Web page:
In Perilous Times This What To Watch In Oil
Despite the global overhang in oil inventories and reduced production levels from OPEC+ members, American oil production is on the upswing. Falling from a high of 13.1 million bpd in March prior to the pandemic to an average of 12.7 million bpd for the whole first quarter and then to 10 million bpd in May, U.S. oil production actually rose in August to 10.8 million bpd.
And the market has taken notice.
The market is still closely watching U.S. inventories of crude oil, gasoline, and distillates. In good times (stable times), it is a useful metric because demand itself is fairly stable. It is a critical metric not just because the U.S. is the largest consumer of crude in the world and therefore a good proxy for following global demand trends, but also because the inventories are far more transparent and regularly reported. However, particularly in turbulent times, a snapshot of crude oil inventories in the U.S. shows only one piece of the puzzle.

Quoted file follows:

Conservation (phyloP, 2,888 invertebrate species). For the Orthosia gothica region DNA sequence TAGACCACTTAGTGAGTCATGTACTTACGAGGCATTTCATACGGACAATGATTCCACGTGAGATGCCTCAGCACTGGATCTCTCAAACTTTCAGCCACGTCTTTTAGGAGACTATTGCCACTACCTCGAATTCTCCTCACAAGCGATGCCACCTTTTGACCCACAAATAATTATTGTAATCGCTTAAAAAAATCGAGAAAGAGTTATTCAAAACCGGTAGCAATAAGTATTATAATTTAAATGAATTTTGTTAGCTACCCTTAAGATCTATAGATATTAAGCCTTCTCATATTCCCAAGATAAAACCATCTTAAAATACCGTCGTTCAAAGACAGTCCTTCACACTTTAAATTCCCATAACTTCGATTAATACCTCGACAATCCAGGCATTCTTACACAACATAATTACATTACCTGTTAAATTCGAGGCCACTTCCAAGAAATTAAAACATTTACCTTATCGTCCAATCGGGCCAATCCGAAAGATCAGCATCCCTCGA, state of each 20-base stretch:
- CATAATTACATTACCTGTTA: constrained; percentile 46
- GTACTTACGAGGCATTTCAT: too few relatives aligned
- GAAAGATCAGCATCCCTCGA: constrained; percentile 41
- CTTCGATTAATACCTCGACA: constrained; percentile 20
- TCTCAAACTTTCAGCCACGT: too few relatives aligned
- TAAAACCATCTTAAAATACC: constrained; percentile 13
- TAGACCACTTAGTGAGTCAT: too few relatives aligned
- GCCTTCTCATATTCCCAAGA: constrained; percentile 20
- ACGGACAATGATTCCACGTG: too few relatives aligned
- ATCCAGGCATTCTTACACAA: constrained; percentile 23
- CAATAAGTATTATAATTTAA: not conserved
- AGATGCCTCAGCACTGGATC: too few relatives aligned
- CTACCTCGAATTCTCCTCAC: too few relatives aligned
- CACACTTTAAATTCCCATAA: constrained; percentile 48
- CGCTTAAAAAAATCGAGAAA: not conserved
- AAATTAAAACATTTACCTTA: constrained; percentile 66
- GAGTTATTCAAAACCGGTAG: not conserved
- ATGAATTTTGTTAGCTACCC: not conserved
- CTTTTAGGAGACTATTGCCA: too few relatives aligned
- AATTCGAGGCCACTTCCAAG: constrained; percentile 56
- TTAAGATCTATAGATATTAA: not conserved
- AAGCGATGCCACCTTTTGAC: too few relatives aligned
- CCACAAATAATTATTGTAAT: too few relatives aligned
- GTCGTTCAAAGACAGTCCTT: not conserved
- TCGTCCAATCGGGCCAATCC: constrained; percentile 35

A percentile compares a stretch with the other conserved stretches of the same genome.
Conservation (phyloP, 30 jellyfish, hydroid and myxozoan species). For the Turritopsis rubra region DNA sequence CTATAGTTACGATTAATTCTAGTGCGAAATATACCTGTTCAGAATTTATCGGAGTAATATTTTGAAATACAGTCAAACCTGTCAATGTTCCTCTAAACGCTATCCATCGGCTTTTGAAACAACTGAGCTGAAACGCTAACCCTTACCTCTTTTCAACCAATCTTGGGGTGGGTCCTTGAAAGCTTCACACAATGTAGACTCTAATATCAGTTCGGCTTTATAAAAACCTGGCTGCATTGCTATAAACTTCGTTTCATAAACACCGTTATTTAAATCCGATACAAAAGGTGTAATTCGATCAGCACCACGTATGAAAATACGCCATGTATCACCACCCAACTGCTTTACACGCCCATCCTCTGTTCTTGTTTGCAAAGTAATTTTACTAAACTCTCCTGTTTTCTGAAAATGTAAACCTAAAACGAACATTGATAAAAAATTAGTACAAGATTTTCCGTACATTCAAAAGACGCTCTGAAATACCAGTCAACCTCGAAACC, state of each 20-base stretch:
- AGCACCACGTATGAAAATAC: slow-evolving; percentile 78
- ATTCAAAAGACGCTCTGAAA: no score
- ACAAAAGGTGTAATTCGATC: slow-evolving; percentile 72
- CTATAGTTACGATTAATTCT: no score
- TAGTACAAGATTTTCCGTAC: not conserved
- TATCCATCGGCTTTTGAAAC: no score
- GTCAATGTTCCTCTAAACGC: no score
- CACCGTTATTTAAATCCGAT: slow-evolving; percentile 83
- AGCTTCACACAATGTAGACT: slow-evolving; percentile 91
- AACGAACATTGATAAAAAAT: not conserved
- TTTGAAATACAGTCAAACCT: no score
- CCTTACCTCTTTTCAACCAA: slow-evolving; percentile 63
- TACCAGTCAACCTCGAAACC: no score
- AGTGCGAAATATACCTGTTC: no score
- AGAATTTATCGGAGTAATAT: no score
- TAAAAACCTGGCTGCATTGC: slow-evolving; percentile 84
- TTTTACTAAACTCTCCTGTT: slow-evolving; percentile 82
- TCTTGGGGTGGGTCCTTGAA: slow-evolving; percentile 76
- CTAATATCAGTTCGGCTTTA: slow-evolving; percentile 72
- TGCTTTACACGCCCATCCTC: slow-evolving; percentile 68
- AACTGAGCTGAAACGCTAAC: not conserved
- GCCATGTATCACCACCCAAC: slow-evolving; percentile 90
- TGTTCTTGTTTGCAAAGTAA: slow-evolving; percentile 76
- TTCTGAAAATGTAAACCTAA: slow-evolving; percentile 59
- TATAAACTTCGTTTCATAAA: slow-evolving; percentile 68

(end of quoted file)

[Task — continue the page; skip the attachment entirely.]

This week, U.S. crude inventories increased, along with a decent draw in gasoline stocks. But that gasoline draw is not necessarily good news when you consider that gasoline production last week was just 8.9 million bpd, which is 600,000 bpd less than the week prior. Low refinery runs were the primary reason for the gasoline draw and for the crude build. Expect continued low refinery runs as maintenance season kicks in--and note that gasoline draws…